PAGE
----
Tom Daschle buckles under pressure; vote planned for permanent death tax repeal by June.
WASHINGTON – Under pressure from Republicans, and fearing a popular backlash against his antagonistic attitude toward tax relief, Senate Majority Leader Tom Daschle (D-S.D.) today announced that a vote on permanent death tax relief will occur before June.
The move comes as a surprise to most, after Daschle said last week that he would "never bring up the permanent tax cut the president is advocating." The Washington Post took the news to heart, saying that when the House passed permanent tax relief last week, proponents "[sent] the bill to a certain death in the Senate."
Daschle, who led the opposition to President Bush\’s tax relief plan in the Senate last spring, faces a difficult battle as he tries to manage an increasingly liberal group of Democrats in the Senate, while trying to maintain a majority in the 2002 midterm elections next November. Twelve Democrats joined virtually all Republican senators in supporting the tax relief plan last May.
Taxpayer advocate Grover Norquist, who heads Americans for Tax Reform (ATR) in Washington, called the measure "promising," and added that "Daschle\’s move underscores the powerful popular pressure that tax cuts bring to bear on even the most stubborn of liberal Democrats."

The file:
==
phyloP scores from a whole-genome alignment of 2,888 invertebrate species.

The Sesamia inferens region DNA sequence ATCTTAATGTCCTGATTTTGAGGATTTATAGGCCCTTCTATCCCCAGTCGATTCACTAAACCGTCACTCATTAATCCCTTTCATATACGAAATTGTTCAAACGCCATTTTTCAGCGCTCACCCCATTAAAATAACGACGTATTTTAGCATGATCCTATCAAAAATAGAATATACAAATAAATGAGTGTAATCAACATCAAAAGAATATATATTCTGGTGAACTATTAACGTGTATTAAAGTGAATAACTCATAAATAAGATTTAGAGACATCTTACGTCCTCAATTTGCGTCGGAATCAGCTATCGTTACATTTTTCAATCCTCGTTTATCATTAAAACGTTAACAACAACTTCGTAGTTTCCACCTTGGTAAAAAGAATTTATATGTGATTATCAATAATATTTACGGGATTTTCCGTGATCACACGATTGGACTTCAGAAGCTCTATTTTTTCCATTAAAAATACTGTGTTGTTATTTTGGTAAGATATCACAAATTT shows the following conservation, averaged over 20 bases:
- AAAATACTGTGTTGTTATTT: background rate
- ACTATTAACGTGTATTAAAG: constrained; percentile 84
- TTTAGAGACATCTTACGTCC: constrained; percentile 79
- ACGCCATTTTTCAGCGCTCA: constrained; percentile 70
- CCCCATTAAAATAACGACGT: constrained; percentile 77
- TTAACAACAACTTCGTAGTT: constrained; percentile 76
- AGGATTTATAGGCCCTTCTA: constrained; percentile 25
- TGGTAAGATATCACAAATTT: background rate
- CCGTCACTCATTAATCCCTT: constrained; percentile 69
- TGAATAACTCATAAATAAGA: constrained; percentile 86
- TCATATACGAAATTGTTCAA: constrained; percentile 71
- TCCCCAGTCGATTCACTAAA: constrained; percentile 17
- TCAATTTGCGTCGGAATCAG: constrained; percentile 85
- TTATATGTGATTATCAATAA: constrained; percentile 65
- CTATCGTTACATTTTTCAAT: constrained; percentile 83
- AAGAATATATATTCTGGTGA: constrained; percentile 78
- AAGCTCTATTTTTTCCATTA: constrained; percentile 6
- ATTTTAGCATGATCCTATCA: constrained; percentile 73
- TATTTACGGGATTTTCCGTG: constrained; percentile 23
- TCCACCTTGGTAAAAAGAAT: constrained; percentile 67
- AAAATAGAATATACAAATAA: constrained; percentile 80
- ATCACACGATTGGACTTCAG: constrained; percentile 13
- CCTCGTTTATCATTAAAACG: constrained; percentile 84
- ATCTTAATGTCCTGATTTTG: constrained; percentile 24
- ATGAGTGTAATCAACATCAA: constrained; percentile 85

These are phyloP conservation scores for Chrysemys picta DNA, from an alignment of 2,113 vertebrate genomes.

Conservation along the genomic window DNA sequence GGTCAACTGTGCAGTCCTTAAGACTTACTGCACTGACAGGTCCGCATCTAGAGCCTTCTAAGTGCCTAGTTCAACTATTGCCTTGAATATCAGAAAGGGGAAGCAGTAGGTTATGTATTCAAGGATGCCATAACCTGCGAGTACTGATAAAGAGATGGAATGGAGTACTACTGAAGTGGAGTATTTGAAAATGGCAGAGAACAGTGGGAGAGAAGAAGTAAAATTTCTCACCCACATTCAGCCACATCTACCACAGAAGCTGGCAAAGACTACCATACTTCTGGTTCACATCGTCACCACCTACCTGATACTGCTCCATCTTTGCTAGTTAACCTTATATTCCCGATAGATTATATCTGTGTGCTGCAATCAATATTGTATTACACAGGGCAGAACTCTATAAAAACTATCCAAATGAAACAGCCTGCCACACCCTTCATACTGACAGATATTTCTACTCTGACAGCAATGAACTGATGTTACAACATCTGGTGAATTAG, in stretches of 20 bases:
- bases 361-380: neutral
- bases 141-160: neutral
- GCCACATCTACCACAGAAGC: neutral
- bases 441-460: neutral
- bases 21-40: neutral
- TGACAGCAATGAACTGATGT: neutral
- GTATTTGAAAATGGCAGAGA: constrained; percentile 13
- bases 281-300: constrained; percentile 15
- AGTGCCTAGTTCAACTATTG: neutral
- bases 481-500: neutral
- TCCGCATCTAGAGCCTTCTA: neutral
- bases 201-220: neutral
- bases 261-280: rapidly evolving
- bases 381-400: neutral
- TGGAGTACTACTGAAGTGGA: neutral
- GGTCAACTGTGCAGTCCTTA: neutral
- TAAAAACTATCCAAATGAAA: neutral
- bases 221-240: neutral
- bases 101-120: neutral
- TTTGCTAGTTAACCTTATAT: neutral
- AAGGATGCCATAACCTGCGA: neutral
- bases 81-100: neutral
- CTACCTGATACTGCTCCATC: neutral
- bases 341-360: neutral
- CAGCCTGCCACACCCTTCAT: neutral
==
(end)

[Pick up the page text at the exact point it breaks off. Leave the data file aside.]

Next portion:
"Daschle caved to both common sense and popular pressure," said Norquist. "The death tax is the leading cause of the termination of successful small businesses in America. In fact, one out of four small businesses will have to go out of business to pay the tax, unless it is permanently repealed before 2011."
Due to an obscure Senate rule invoked in the bill\’s passage last spring, the entire tax relief package will expire on 1 January 2011, unless it is made permanent before then. If it is not made permanent, marginal tax rates will jump back to 2000 levels, while the once-eliminated death tax and marriage penalty will be reinstated, and previously doubled child credit will return to $500 from $1,000 per child.
"The biggest disappointment is that the intransigent Daschle will not allow a vote on making the entire tax relief plan permanent," continued Norquist. "Daschle is now in between the rock of popular pressure for tax relief and hard place of being in the pockets of the spending lobbies who want to squander taxpayer money. The good news: taxpayers will win."
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